By Maung Zarni | Asia Times | January 14, 2020 January 4 marked the 72nd anniversary of Myanmar’s independence from Britain. The civil war in which the country – a patchwork of diverse ethnic regions, with mutually incomprehensible languages, unerasable regional identities and distinct political histories – was born has come a full circle. It is noteworthy that modern Myanmar was not the creation of nationalists. It was born out of the external shock of the Second World War and the dissolution of external colonial powers. Few Myanmar nationalist historians have acknowledged this historical fact, for it fundamentally and effectively undermines the nationalist

How The Rohingya Community Is Reacting To Aung San Suu Kyi’s ICJ Speech

By NPR | December 13, 2019 NPR’s Ari Shapiro talks with Yasmin Ullah, President of the Rohingya Human Rights Group, about the reaction among the Rohingya community to the ICJ proceedings at the Hague. Transcript ARI SHAPIRO, HOST:  A Nobel Peace Prize winner spoke in court this week and defended a military accused of genocide. Myanmar’s de facto leader Aung San Suu Kyi said her country’s soldiers were at times brutal, but she denied that they had tried to wipe out the Rohingya, a Muslim minority. (SOUNDBITE OF ARCHIVED RECORDING) AUNG SAN SUU KYI: Surely, under the circumstances, genocidal intent

Key Rohingya campaigners face abduction threats

Rohingya campaigners Nay San Lwin and Maung Zarni

By Sorwar Alam | Published by Anadolu Agency on November 30, 2019 2 Myanmar Buddhist and leading Rohingya campaigners in Europe claim they face threats from Myanmar ANKARA  — Two leading figures of the Rohingya campaign in Europe are fearing for their lives after calls for their abduction were circulated in a racist video message.   London-based Maung Zarni and Germany-based Nay San Lwin said they were targeted by Aye Ne Win, a businessman who allegedly financed the genocide against the ethnic group in Myanmar. In a video circulated on social media, Win urged Myanmar’s intelligence service to launch an Israel-style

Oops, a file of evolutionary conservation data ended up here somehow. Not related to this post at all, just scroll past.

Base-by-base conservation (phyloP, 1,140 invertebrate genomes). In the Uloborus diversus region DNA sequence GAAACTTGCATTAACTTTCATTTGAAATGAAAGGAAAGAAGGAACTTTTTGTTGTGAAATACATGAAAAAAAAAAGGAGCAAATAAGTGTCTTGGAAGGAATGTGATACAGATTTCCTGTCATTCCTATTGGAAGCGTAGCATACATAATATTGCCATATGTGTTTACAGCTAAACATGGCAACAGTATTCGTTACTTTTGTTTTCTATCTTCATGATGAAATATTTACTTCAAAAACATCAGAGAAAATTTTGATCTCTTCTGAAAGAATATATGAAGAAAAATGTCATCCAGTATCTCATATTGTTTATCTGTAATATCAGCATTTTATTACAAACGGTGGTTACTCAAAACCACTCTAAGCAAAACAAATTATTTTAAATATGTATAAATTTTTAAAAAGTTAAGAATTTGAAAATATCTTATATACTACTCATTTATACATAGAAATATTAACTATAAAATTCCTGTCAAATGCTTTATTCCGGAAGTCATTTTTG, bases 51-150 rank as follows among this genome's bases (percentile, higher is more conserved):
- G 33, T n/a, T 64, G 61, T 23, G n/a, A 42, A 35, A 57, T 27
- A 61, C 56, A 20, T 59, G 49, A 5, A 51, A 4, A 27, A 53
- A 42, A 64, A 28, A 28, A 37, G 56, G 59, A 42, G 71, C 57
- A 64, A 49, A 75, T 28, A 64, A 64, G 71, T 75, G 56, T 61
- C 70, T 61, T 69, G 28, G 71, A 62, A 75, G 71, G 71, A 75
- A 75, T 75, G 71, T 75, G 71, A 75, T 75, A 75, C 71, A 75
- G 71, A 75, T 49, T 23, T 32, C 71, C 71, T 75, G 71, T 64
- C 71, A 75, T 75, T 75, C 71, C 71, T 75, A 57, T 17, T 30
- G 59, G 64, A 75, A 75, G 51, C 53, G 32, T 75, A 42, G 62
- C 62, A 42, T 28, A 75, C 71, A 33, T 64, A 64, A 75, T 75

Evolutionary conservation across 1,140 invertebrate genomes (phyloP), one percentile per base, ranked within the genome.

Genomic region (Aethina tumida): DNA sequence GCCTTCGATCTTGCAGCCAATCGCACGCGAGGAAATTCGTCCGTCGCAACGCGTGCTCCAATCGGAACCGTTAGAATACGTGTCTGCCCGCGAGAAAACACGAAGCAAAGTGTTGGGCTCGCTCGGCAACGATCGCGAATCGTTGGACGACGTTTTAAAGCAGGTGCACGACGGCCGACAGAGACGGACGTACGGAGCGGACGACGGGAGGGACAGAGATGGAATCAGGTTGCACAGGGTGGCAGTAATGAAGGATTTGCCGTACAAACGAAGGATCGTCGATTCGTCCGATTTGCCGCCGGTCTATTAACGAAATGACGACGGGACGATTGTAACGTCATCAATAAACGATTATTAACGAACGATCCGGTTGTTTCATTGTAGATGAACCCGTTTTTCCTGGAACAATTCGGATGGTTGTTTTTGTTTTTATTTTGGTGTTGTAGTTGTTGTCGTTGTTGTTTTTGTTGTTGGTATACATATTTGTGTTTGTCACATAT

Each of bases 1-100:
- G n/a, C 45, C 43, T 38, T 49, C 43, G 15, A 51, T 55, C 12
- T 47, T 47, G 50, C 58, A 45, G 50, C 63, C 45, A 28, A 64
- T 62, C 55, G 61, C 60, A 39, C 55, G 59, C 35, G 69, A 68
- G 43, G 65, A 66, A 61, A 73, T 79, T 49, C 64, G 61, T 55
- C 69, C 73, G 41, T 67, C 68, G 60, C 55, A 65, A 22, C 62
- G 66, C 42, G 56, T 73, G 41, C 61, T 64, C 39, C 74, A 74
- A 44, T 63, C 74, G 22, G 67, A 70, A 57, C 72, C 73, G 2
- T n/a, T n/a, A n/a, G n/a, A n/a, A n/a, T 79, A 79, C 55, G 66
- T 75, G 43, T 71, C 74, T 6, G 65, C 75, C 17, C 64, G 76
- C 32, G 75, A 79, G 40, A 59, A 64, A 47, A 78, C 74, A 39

It’s Time to Indict Aung San Suu Kyi for Genocide Against the Rohingya in Myanmar

By Mehdi Hasan | Published by The Intercept on August 24, 2019 ISN’T IT TIME Nobel Peace Prize laureate Aung San Suu Kyi was indicted for war crimes and genocide at the International Criminal Court? This Sunday marks two years since the Burmese military, the Tatmadaw, arrived in Rakhine state, in western Myanmar, to launch a renewed campaign of terror and violence against the country’s long-persecuted Rohingya Muslim minority. Unspeakable crimes were committed by Burmese troops and vigilantes: Rohingya men hacked to death; children burned alive; women and girls raped and sexually assaulted in their hundreds and thousands. Scores of villages were pillaged and razed to the ground as more than 700,000 Rohingya were driven from their homes.

Inaction on China and India’s crimes emboldens Myanmar

By Maung Zarni | Published by Al Jazeera on August 25, 2019 How can Myanmar reverse its anti-Rohingya policies if it has China and India as an example?  On August 25, Rohingya refugees and survivors in refugee camps, as well as their diasporic communities, commemorate the second Rohingya Genocide Memorial Day. On this day two years ago, a new campaign of genocidal violence was launched by the Myanmar military against the Rohingya. In recent months, small steps have been made to hold those responsible for this tragedy to account. The Prosecutor’s Office at the International Criminal Court is said to be determined to open a